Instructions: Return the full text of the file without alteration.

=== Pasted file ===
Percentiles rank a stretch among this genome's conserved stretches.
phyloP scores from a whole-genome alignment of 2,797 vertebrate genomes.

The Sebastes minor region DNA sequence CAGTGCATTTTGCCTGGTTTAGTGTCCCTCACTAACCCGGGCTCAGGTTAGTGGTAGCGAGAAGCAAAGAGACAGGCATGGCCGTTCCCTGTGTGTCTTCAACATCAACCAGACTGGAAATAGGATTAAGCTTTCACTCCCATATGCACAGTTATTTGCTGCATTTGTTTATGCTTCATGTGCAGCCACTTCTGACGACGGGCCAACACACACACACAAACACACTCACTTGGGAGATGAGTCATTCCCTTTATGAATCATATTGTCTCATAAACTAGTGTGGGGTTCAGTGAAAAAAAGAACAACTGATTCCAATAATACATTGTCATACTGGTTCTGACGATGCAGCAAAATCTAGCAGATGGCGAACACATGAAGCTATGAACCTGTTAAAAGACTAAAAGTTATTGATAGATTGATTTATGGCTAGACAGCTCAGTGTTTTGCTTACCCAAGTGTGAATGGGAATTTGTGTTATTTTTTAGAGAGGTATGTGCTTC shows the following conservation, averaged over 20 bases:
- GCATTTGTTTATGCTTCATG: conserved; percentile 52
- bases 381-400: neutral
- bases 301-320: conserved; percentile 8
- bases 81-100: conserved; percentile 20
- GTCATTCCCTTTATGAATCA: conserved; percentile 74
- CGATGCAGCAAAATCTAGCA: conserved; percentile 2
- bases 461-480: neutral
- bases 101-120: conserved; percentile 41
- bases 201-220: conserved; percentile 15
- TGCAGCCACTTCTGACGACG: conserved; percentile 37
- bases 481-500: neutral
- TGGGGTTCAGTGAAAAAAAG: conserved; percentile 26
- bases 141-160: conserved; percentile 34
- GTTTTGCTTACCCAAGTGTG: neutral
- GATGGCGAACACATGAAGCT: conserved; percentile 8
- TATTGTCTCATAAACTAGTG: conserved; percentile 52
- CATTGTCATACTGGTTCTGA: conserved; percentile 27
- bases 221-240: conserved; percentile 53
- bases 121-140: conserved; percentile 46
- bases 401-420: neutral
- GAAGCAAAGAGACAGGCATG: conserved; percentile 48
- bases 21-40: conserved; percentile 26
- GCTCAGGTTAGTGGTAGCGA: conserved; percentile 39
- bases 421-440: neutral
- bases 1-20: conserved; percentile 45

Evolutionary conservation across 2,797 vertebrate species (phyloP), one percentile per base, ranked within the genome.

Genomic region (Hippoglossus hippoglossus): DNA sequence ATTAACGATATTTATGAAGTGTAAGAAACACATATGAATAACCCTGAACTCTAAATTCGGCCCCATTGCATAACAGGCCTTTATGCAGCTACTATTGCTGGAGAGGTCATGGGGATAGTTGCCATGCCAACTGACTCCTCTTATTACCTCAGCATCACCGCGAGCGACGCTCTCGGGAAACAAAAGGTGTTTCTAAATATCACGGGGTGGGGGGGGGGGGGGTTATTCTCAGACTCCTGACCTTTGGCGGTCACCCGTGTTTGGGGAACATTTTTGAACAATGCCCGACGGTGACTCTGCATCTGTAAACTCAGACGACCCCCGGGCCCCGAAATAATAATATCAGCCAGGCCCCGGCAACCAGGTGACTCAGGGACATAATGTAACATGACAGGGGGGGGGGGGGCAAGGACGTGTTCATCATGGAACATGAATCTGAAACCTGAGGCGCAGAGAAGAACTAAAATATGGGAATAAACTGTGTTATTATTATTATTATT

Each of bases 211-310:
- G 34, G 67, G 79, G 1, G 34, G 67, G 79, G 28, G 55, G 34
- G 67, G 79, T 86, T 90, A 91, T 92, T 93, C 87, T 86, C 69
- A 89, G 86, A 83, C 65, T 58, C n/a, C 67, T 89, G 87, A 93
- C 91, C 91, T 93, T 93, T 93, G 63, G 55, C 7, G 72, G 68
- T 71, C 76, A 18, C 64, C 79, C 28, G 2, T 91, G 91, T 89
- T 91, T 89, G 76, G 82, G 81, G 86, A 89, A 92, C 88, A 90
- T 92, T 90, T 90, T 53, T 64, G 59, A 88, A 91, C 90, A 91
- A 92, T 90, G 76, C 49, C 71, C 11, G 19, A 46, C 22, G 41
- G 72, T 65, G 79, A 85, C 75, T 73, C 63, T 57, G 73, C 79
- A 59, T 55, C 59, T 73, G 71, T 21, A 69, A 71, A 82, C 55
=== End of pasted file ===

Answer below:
Percentiles rank a stretch among this genome's conserved stretches.
phyloP scores from a whole-genome alignment of 2,797 vertebrate genomes.

The Sebastes minor region DNA sequence CAGTGCATTTTGCCTGGTTTAGTGTCCCTCACTAACCCGGGCTCAGGTTAGTGGTAGCGAGAAGCAAAGAGACAGGCATGGCCGTTCCCTGTGTGTCTTCAACATCAACCAGACTGGAAATAGGATTAAGCTTTCACTCCCATATGCACAGTTATTTGCTGCATTTGTTTATGCTTCATGTGCAGCCACTTCTGACGACGGGCCAACACACACACACAAACACACTCACTTGGGAGATGAGTCATTCCCTTTATGAATCATATTGTCTCATAAACTAGTGTGGGGTTCAGTGAAAAAAAGAACAACTGATTCCAATAATACATTGTCATACTGGTTCTGACGATGCAGCAAAATCTAGCAGATGGCGAACACATGAAGCTATGAACCTGTTAAAAGACTAAAAGTTATTGATAGATTGATTTATGGCTAGACAGCTCAGTGTTTTGCTTACCCAAGTGTGAATGGGAATTTGTGTTATTTTTTAGAGAGGTATGTGCTTC shows the following conservation, averaged over 20 bases:
- GCATTTGTTTATGCTTCATG: conserved; percentile 52
- bases 381-400: neutral
- bases 301-320: conserved; percentile 8
- bases 81-100: conserved; percentile 20
- GTCATTCCCTTTATGAATCA: conserved; percentile 74
- CGATGCAGCAAAATCTAGCA: conserved; percentile 2
- bases 461-480: neutral
- bases 101-120: conserved; percentile 41
- bases 201-220: conserved; percentile 15
- TGCAGCCACTTCTGACGACG: conserved; percentile 37
- bases 481-500: neutral
- TGGGGTTCAGTGAAAAAAAG: conserved; percentile 26
- bases 141-160: conserved; percentile 34
- GTTTTGCTTACCCAAGTGTG: neutral
- GATGGCGAACACATGAAGCT: conserved; percentile 8
- TATTGTCTCATAAACTAGTG: conserved; percentile 52
- CATTGTCATACTGGTTCTGA: conserved; percentile 27
- bases 221-240: conserved; percentile 53
- bases 121-140: conserved; percentile 46
- bases 401-420: neutral
- GAAGCAAAGAGACAGGCATG: conserved; percentile 48
- bases 21-40: conserved; percentile 26
- GCTCAGGTTAGTGGTAGCGA: conserved; percentile 39
- bases 421-440: neutral
- bases 1-20: conserved; percentile 45

Evolutionary conservation across 2,797 vertebrate species (phyloP), one percentile per base, ranked within the genome.

Genomic region (Hippoglossus hippoglossus): DNA sequence ATTAACGATATTTATGAAGTGTAAGAAACACATATGAATAACCCTGAACTCTAAATTCGGCCCCATTGCATAACAGGCCTTTATGCAGCTACTATTGCTGGAGAGGTCATGGGGATAGTTGCCATGCCAACTGACTCCTCTTATTACCTCAGCATCACCGCGAGCGACGCTCTCGGGAAACAAAAGGTGTTTCTAAATATCACGGGGTGGGGGGGGGGGGGGTTATTCTCAGACTCCTGACCTTTGGCGGTCACCCGTGTTTGGGGAACATTTTTGAACAATGCCCGACGGTGACTCTGCATCTGTAAACTCAGACGACCCCCGGGCCCCGAAATAATAATATCAGCCAGGCCCCGGCAACCAGGTGACTCAGGGACATAATGTAACATGACAGGGGGGGGGGGGGCAAGGACGTGTTCATCATGGAACATGAATCTGAAACCTGAGGCGCAGAGAAGAACTAAAATATGGGAATAAACTGTGTTATTATTATTATTATT

Each of bases 211-310:
- G 34, G 67, G 79, G 1, G 34, G 67, G 79, G 28, G 55, G 34
- G 67, G 79, T 86, T 90, A 91, T 92, T 93, C 87, T 86, C 69
- A 89, G 86, A 83, C 65, T 58, C n/a, C 67, T 89, G 87, A 93
- C 91, C 91, T 93, T 93, T 93, G 63, G 55, C 7, G 72, G 68
- T 71, C 76, A 18, C 64, C 79, C 28, G 2, T 91, G 91, T 89
- T 91, T 89, G 76, G 82, G 81, G 86, A 89, A 92, C 88, A 90
- T 92, T 90, T 90, T 53, T 64, G 59, A 88, A 91, C 90, A 91
- A 92, T 90, G 76, C 49, C 71, C 11, G 19, A 46, C 22, G 41
- G 72, T 65, G 79, A 85, C 75, T 73, C 63, T 57, G 73, C 79
- A 59, T 55, C 59, T 73, G 71, T 21, A 69, A 71, A 82, C 55